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Tension in the Wire- Thermodynamics Question

  1. Jan 13, 2015 #1
    1. The problem statement, all variables and given/known data
    consider a horizontal cylindrical tube of cross sectional area A fitted with two frictionless pistons. The piston are connected to each other by an inextensible wire. Initially, the temperature of the gas is To and its pressure is Po which equals the atmospheric pressure. Find the tension in the wire if the temperature is raised to 3To.

    2. Relevant equations

    3. The attempt at a solution
    Using the above equation; as volume is constant, new pressure P'=3Po. So, force applied on one piston=3PoA

    Equating with the force from atmospheric pressure outside the tube,
    So T=2PoA ; which is the required answer.

    My question is, isn't this the force on one cross section of the wire? So why isn't this answer multiplied by two?

    Thank you for your time!
  2. jcsd
  3. Jan 13, 2015 #2


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    It's a common mistake to think that if there's a pull F on each end of the wire then the tension must be 2F.
    You need to understand how tension is defined. If we say that the tension is T at some point in a wire (need not be the same all along the wire) we mean that if you were to insert a block at that point in the wire the block would experience a pull T on each side. Thus, if the tension is the same all the way along then it is also equal to the force exerted at each end.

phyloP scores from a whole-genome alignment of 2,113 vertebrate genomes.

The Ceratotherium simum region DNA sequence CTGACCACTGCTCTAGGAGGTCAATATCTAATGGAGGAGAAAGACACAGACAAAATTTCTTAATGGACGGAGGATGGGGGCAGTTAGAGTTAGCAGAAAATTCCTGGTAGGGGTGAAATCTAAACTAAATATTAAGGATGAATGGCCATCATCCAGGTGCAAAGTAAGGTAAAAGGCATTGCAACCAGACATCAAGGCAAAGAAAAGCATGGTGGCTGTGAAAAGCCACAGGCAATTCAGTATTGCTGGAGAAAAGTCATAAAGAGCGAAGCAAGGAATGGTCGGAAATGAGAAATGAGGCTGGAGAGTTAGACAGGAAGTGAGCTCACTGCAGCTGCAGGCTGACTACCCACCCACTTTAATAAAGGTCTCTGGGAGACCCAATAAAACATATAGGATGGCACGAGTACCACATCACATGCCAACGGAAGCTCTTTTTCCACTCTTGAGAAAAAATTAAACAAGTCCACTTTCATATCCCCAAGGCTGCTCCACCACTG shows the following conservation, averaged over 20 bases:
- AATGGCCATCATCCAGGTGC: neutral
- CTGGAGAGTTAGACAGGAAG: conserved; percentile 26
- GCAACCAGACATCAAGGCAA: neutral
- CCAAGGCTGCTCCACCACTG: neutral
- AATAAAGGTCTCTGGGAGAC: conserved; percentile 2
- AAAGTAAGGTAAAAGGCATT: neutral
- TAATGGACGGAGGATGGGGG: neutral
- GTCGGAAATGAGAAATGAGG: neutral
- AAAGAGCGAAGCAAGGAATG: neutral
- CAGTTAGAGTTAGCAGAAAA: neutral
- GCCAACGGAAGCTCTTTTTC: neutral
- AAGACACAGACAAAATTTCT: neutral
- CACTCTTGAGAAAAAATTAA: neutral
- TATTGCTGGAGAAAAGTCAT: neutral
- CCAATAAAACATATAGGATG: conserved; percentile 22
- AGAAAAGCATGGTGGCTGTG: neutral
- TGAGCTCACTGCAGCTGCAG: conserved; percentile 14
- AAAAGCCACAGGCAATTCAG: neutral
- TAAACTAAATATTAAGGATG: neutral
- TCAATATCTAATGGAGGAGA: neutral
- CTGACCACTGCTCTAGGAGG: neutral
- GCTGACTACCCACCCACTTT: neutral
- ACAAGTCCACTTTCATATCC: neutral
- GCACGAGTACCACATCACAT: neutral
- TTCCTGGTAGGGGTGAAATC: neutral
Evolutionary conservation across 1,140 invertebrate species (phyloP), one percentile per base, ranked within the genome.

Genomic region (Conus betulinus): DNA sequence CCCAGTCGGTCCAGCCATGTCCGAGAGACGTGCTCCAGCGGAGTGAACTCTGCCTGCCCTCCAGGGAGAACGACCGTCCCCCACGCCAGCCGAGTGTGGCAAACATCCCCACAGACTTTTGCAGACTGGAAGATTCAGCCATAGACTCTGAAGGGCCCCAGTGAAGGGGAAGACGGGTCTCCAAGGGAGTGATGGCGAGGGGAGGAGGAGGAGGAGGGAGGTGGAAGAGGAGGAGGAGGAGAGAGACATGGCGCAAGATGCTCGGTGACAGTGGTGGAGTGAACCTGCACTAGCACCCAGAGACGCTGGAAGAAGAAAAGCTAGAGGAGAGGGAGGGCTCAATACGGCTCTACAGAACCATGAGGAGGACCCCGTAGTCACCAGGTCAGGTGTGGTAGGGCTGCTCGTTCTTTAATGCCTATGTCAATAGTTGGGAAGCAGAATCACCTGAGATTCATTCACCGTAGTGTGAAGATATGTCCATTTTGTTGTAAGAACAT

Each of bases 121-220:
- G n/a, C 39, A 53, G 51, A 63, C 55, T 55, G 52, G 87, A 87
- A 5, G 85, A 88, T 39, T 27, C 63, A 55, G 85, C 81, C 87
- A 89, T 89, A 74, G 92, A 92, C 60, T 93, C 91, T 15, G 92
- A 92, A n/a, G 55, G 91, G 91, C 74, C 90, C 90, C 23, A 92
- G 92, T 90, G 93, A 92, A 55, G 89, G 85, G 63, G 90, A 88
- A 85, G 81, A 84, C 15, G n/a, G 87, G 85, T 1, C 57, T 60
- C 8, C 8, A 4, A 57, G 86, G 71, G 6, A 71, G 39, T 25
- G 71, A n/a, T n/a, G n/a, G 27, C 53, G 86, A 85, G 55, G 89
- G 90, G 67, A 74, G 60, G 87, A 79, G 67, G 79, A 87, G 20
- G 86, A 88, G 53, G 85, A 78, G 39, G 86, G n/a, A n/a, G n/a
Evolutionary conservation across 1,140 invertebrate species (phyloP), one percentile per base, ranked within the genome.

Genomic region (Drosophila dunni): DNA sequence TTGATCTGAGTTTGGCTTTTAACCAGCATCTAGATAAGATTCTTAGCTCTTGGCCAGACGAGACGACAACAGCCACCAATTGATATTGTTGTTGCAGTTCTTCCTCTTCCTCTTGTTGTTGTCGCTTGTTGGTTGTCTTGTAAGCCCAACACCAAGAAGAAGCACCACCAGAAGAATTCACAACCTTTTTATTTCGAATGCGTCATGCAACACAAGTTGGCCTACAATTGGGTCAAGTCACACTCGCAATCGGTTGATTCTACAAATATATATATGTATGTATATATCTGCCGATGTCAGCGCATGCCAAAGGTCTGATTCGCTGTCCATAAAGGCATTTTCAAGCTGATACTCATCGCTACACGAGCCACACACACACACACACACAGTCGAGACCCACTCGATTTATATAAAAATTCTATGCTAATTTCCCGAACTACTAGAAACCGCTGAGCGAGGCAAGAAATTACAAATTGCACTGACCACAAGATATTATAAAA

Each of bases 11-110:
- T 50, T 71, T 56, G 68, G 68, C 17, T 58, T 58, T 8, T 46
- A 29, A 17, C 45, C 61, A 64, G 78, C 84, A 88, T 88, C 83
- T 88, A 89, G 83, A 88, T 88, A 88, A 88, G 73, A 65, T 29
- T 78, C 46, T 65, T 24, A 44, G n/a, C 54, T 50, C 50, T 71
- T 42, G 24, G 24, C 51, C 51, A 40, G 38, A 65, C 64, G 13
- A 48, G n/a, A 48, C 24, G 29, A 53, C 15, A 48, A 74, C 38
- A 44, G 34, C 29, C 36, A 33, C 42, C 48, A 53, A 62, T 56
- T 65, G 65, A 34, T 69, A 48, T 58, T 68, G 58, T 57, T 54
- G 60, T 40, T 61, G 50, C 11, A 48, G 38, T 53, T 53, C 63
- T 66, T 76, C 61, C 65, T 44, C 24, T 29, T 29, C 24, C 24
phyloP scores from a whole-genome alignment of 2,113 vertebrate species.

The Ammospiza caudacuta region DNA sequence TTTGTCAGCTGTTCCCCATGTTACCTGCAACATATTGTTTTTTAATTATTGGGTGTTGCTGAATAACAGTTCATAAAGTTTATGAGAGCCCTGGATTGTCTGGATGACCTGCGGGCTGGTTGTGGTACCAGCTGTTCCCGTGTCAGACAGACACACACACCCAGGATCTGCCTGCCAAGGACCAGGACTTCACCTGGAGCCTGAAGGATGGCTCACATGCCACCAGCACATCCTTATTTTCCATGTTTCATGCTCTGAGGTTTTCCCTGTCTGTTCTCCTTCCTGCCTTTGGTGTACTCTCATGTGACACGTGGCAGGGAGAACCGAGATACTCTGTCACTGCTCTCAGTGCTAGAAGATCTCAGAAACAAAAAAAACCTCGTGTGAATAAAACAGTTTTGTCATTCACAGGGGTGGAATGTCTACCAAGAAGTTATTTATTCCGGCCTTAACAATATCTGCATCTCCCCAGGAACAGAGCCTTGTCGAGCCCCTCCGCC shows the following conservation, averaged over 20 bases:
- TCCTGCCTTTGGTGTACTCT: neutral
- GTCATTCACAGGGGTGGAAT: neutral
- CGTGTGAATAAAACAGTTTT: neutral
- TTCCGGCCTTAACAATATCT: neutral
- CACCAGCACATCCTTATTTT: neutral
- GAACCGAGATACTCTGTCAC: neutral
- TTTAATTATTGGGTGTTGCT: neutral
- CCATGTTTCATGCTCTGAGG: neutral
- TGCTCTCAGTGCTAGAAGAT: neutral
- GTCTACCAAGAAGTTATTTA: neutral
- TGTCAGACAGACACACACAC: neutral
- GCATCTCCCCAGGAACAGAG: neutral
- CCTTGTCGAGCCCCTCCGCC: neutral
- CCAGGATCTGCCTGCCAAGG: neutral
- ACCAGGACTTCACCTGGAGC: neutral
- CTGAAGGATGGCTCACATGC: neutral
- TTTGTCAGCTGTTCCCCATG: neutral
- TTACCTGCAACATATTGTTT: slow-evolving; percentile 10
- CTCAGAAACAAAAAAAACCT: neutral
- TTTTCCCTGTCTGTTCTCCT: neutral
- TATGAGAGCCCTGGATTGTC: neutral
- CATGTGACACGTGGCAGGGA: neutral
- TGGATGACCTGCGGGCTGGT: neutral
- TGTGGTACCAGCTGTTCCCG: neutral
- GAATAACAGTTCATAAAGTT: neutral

Is that your question?
  4. Jan 14, 2015 #3
    Yes, thank you very much! So if there /is/ such a wire which is experiencing a force F on both sides, and assuming it experiences equal tension everywhere; the tension would be F?
  5. Jan 14, 2015 #4


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  6. Jan 14, 2015 #5
    And if one end of this wire was fixed to a wall and force F was applied on the free end, it would still experience the same tension F as in the earlier case because of reaction force from the wall?
  7. Jan 14, 2015 #6
  8. Jan 15, 2015 #7
    All right, thank you very much!
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